To many people, Bojack Horseman is an honest portrayal of depression. In contrast to the problem that Korra combats, Bojack fights the notion in many TV shows that mental health conditions can be fixed in a simple episode or 30 minutes. You see this kind of problem in so many other shows, like in Full House when D.J. had anorexia for an episode and it was never mentioned again, or in Hey Arnold! when Sid is implied to have OCD but it also magically goes away.

Not only does the show focus on Bojack’s mental health condition and his struggles, it also gives the audience insight into the struggles of almost every other character. Bojack Horseman showcases a multitude of different ways someone deals with depression through not just the stereotypical one depressed protagonist, but everyone in the universe itself. You see it in Diane Nguyen’s character when she shuts down and disappears, Sarah Lynn when she consistently turns to drugs, and Mr. Peanutbutter as he puts on a fake smile.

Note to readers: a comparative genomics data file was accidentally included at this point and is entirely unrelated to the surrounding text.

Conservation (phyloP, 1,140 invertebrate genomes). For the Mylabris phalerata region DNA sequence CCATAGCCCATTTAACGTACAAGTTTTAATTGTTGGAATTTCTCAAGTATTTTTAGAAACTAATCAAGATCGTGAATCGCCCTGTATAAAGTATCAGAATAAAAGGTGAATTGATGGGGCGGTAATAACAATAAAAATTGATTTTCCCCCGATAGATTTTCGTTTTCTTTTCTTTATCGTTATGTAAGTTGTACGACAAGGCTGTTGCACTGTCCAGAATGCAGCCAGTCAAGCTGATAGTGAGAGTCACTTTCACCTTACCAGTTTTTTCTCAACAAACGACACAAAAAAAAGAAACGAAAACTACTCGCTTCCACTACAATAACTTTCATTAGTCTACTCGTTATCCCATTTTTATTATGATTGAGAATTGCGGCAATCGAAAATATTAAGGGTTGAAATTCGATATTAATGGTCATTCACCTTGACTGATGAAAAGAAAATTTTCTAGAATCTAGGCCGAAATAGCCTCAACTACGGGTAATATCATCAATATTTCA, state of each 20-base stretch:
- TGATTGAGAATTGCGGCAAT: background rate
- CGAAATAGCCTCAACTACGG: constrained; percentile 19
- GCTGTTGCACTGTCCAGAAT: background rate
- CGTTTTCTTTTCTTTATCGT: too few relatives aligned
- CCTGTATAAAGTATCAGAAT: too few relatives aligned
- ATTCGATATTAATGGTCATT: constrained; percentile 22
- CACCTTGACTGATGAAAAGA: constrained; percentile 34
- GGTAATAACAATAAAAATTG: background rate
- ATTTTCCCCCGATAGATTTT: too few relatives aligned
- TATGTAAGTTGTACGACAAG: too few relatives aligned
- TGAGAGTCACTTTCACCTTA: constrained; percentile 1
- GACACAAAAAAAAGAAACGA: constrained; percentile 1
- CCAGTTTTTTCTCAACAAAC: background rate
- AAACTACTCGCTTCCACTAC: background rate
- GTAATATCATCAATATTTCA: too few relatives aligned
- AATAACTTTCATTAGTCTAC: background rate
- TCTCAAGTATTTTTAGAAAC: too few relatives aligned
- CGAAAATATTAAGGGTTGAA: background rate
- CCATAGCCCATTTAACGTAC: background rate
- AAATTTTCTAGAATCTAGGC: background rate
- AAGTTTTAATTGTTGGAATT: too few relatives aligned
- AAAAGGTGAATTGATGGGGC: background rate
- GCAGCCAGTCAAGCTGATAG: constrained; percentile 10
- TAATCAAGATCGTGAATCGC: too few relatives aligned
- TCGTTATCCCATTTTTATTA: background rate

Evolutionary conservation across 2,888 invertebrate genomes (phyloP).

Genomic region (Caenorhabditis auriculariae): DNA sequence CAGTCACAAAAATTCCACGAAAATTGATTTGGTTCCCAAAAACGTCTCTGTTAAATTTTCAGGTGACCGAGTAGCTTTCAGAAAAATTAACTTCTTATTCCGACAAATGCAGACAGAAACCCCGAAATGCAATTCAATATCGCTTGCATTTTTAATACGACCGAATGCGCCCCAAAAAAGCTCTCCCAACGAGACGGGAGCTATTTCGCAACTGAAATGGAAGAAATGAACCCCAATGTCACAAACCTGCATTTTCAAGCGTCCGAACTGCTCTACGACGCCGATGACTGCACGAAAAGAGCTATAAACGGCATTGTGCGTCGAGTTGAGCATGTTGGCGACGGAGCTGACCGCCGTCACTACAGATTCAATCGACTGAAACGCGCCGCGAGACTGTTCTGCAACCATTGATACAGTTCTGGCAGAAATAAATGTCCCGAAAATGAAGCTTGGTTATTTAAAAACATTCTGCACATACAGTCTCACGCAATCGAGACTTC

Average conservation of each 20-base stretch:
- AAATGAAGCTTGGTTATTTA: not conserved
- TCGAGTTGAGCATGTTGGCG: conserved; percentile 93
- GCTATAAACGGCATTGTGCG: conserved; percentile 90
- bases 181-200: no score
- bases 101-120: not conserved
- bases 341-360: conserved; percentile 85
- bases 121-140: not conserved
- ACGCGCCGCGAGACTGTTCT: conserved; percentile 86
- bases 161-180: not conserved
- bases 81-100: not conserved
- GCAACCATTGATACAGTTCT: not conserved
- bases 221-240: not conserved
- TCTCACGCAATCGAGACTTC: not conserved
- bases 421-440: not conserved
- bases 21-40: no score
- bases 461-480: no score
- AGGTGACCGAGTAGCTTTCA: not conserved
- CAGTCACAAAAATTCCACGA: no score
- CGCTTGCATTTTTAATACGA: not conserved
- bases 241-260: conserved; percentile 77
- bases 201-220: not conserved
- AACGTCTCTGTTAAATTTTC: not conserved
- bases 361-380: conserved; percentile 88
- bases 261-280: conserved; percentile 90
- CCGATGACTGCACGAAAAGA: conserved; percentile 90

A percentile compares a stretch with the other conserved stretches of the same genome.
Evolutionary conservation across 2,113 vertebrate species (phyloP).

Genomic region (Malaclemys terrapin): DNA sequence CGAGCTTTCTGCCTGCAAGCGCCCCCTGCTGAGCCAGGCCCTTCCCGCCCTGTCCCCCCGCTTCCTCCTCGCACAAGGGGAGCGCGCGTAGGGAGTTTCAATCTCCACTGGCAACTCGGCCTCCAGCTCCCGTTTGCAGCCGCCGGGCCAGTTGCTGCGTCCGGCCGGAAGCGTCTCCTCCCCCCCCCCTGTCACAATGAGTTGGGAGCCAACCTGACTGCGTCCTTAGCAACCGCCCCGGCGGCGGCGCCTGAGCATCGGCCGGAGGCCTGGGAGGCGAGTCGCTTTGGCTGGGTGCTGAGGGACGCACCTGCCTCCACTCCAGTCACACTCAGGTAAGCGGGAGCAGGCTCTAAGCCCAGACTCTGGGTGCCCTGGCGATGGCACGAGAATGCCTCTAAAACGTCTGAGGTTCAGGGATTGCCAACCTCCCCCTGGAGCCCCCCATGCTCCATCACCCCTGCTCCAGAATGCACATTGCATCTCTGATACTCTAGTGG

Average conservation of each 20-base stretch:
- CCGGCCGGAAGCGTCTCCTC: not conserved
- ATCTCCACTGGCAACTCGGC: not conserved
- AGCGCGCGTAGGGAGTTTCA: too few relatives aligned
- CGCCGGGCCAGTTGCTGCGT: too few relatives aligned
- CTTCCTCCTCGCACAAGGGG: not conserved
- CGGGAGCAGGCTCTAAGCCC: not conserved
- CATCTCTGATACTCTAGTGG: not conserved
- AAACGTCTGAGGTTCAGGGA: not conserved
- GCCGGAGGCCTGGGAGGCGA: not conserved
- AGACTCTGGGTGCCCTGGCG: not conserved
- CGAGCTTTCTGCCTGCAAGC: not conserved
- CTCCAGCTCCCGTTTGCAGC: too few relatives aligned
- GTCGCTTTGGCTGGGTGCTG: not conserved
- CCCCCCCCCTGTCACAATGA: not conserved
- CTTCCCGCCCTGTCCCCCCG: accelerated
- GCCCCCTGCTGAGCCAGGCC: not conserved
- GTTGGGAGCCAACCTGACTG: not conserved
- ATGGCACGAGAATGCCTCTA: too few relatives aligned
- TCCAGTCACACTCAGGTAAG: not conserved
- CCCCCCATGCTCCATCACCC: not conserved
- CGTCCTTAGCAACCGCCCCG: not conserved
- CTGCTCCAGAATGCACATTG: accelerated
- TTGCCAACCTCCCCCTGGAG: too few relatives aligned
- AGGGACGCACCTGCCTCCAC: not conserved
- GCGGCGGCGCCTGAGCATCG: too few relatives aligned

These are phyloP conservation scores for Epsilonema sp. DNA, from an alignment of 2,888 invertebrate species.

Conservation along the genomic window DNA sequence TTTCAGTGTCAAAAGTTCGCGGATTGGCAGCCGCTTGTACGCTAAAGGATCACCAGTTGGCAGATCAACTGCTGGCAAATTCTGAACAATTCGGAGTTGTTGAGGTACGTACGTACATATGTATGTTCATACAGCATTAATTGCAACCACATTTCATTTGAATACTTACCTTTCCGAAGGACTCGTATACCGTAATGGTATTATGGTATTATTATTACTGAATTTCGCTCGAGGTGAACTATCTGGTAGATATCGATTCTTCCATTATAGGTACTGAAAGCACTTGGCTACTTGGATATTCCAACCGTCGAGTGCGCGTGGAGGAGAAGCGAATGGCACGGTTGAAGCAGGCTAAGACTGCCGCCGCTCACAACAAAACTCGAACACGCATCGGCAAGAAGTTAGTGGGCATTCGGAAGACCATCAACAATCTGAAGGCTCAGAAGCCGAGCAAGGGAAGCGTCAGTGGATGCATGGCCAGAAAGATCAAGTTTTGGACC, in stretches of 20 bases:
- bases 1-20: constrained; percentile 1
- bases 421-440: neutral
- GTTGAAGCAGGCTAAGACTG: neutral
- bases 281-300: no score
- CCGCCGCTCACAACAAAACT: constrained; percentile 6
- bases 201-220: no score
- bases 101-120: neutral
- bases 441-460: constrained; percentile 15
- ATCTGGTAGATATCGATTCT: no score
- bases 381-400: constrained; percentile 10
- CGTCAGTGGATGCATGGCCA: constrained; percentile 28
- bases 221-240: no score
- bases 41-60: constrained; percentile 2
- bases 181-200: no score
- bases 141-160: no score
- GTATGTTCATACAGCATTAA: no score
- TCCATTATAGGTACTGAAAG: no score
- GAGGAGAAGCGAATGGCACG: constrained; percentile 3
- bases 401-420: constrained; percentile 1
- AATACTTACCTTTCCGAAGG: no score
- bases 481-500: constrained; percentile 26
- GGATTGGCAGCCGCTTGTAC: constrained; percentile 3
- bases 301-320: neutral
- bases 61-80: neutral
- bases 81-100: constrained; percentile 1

Why is this Important?

These two examples of representation are extremely important. Especially in the case of Bojack Horseman, it allows people to feel seen and heard. Good depictions of mental health conditions really make a difference for audience members. They show people with mental illness as complex, relatable people. It can also give people insight as to what loved ones with mental illness could be feeling, which really helps in the long run when you want to support those loved ones. Back in 2010, a UK study found that almost half of fictional characters with mental illness have storylines depicting them as violent. That kind of negative portrayal in media can have a similarly negative impact on those with mental illness watching it.

When you watch shows in the future, try looking out for how they portray those with mental health conditions. Are they referred to as crazy? Are they shown as someone with violent tendencies? What is the show saying about those with mental illness? I believe that with more positive depictions of mental health conditions, media and animation can make more of a genuine difference in someone’s life.